Why did this Salone booth do so well with digital-savvy fair visitors?

Milan – Managing to stand out from the visual pollution that marks today’s trade fairs is a participating brand’s biggest challenge. And nowhere is eye-blinding chaos more irksome than what we find in Milan every April at the Salone del Mobile, the mother of all design fairs. It’s here, in an environment crammed with colour and commotion, that exhibition design can play a decisive role in visitor numbers.

Point taken by USM. Like the brand’s Salone outing of last year, which won not one but two Frame Awards, the 2019 stand of this Swiss modular furniture maker was far more than a stage for the display of products. Its designers, UNStudio, created the installation Making Spaces with the brand’s collection, not for it. Breaking free from the traditional perimeters of the trade fair presentation, USM managed to grab the attention of an increasingly well-informed, digital-savvy audience. Here’s what we can learn from them.


It’s one thing to get visitors on your stand, but how do you keep them there long enough to deliver your message, and make sure they still remember it when they leave the fairgrounds? The trick lies in audience interaction. And USM mastered – and capitalized on – it. At last year’s Salone they asked their visitors – or rather potential clients – to answer questions about their way of living and working, thus gaining invaluable information for the development of future collections. This year the brand chose to collaborate with its audience, inviting passers-by to actively co-design the space with the help of custom-made stickers, which were designed by UNS Futures team in collaboration with Pinc graphic design. As the week went on, the black walls, floors and surfaces were slowly covered in a growing ‘landscape’ of geometric shapes, courtesy of the fair attendees.

As the designers of the stand point out, ‘customization adds energy and with any luck the stickers break free of the booth and will be used to Make Places elsewhere.’ 



If you pay per square metre, you want to make the most out of each and every one of them. No wonder we see many brands fall into the trap of cramming their stands with seemingly every single product they ever produced. Not USM, who understands the need to focus and was selective in its choices. This year that focus lied on their Haller system, whose elements functioned as the actual building blocks of the spatial constructions. Giving the stage to one rather than multiple collections allowed USM to demonstrate the product’s full potential. Configured in a multitude of ways, the Haller system functioned as a supporting structure for the growth of indoor plants, a medium to express personality in spaces, and a flexible furniture solution that adapts to accommodate any type of meeting.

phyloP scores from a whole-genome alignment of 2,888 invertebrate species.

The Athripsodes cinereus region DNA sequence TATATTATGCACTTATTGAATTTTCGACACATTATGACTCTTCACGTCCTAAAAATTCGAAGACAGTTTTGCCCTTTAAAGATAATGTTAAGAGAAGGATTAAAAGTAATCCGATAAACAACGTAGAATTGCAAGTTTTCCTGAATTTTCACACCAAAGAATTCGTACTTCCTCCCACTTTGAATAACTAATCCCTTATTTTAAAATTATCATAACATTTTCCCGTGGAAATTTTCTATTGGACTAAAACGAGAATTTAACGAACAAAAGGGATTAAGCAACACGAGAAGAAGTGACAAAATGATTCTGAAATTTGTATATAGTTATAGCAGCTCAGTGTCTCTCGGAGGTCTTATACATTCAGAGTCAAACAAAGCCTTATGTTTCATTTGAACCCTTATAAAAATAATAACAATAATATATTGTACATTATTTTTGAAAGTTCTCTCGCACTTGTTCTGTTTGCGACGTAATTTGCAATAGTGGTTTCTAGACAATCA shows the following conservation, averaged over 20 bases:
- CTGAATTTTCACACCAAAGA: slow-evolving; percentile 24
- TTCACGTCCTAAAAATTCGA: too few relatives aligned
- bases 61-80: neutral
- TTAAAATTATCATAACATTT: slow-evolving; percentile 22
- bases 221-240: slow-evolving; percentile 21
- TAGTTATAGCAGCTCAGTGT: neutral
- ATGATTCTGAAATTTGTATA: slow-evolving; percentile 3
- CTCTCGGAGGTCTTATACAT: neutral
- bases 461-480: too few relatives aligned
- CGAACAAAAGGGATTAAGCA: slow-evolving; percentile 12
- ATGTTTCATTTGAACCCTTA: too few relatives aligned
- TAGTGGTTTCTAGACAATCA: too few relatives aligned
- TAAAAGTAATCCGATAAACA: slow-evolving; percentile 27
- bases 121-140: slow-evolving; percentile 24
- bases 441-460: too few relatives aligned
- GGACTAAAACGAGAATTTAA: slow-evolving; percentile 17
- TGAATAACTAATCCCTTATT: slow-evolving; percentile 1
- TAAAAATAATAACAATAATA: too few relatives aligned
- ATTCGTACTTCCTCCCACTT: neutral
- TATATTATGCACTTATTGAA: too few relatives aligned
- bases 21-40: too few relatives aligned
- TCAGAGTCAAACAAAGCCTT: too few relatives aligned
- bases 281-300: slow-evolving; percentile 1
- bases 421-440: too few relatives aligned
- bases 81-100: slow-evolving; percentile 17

As a brand, it’s not only important to understand what are the forces at play inside your business, but also those that are affecting the lifestyle of your consumer. When you find a way to answer to the needs inherent to your clients’ way of living, or address the issues on their minds, you immediately grow in relevance. USM found such a contemporary topic, namely the rise of the third space. Or in other words: the blurring boundaries between work and home. The brand set out to research and identify the conditions third spaces should provide for people to thrive in them and – through UNStudio’s installation – demonstrated their finding at the Salone del Mobile.

USM’s stand was ‘divided’ into four playfully connected areas: one for reflection, necessary to avoid stress-related illnesses; one for learning, promoting the constant development of skills in the face of automation; one for meeting, highlighting the importance of face-to-face interaction on physical spaces; and one for growing, pointing out the benefits of plants in indoor environments to improve mental and physical health.

The takeaway: When in doubt, aim for letting visitors take ownership of your exhibition space.


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